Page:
Past Meetup

Art of Science: Extinct Radioactive Atoms and the Early Solar System

This Meetup is past

19 people went

Location image of event venue

Details

In this monthly series, scientists present different scientific topics to the general public in a laid back fashion.

The February event:
Extinct Radioactive Atoms and the Early Solar System
Presented by Matt Bowers, University of Notre Dame
(full abstract below)

Free event!

Exciting science, art and socializing!
Donation bar!
Delicious food to buy from the Vegan Food Truck!

At Layne Jackson's Art Shop
(https://www.facebook.com/LayneJacksonArtShop/)
The gallery is just south of the Division blue line stop.
Also accessible by the Ashland (#9) and Division (#70) buses.
Some street parking is available.

The presentation will be 8-9 pm.

We hope you will join us!

You are also invited to join the Art of Science facebook group and be invited to future events.
https://www.facebook.com/groups/308458645920283/

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Over four and a half billion years ago, a large cloud of interstellar gas and dust collapsed on itself to form the Solar System. A few different radioactive atoms were alive during the formation and early stages of the history of the Solar System, and decayed since. Hence they are called extinct radioactive atoms. Evidence for the past existence of these extinct radioactive atoms is obtained mainly from extraterrestrial rocks that fall to Earth and are called meteorites.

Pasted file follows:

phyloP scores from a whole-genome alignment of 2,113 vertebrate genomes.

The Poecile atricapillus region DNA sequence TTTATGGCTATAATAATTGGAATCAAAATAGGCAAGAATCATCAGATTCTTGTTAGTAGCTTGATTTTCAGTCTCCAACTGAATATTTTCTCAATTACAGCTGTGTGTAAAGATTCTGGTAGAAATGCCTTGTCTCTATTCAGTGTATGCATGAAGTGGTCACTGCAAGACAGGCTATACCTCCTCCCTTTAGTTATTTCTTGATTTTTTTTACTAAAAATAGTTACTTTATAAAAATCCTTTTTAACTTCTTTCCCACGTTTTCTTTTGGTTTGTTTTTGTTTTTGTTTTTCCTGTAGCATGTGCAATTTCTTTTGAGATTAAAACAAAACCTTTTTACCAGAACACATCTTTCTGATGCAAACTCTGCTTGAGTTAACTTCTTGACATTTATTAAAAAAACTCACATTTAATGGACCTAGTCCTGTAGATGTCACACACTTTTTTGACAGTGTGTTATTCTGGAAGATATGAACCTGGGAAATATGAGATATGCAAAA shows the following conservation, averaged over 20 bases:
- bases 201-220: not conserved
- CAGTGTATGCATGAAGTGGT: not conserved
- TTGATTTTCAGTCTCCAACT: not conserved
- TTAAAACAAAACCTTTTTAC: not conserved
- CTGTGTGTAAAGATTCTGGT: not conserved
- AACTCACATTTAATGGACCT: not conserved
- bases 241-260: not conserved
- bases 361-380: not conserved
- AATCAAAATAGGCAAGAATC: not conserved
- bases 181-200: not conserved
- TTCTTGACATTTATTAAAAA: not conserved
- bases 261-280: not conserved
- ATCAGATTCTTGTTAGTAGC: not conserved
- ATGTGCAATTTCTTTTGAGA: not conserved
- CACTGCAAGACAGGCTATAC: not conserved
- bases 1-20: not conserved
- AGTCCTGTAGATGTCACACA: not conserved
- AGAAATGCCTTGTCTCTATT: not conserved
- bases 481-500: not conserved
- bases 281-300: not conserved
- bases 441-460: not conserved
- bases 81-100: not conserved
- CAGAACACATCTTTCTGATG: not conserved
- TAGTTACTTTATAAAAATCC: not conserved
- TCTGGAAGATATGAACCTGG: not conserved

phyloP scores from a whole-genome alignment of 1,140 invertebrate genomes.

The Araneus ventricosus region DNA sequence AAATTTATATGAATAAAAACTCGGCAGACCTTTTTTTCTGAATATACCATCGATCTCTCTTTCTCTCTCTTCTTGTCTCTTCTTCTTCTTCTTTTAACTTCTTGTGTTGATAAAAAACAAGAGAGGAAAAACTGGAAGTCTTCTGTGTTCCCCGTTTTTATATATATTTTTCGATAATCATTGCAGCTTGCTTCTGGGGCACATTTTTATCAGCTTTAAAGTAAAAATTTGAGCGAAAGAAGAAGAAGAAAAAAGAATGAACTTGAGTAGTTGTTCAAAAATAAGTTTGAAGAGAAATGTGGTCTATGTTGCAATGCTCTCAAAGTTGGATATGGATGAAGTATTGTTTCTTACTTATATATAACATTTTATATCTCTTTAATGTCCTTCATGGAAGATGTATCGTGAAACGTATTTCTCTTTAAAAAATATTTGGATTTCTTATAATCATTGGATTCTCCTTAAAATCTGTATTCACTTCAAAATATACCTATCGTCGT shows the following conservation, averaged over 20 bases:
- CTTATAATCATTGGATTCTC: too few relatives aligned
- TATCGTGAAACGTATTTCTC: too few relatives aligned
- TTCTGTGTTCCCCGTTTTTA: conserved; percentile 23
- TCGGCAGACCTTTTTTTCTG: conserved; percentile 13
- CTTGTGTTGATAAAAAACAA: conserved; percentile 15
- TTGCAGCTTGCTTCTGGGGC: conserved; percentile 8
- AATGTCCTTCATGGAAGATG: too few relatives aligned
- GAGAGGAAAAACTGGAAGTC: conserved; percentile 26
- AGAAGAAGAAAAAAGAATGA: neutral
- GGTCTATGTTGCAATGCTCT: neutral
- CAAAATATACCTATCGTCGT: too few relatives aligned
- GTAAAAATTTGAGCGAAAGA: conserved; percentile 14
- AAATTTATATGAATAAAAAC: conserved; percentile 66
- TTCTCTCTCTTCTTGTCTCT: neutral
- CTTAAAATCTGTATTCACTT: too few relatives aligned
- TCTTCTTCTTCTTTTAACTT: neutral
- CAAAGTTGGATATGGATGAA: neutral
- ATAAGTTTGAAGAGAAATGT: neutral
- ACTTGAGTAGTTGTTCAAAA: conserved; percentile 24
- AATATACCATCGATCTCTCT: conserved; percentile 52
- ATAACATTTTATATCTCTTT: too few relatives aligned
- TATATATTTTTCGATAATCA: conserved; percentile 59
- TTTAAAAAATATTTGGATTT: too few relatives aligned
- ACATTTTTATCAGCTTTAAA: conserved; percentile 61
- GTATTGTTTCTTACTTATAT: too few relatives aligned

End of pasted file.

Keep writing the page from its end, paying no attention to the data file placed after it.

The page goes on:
In this presentation, Matt Bowers will explain how studying extinct radioactive atoms reveals some of the physical and chemical conditions during the formation of the Solar System and its early history. He will also show how extinct radioactive atoms are used to get the ages of some processes in the early Solar System.
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Image credit:
http://www.sciencedaily.com/releases/2012/05/120501085506.htm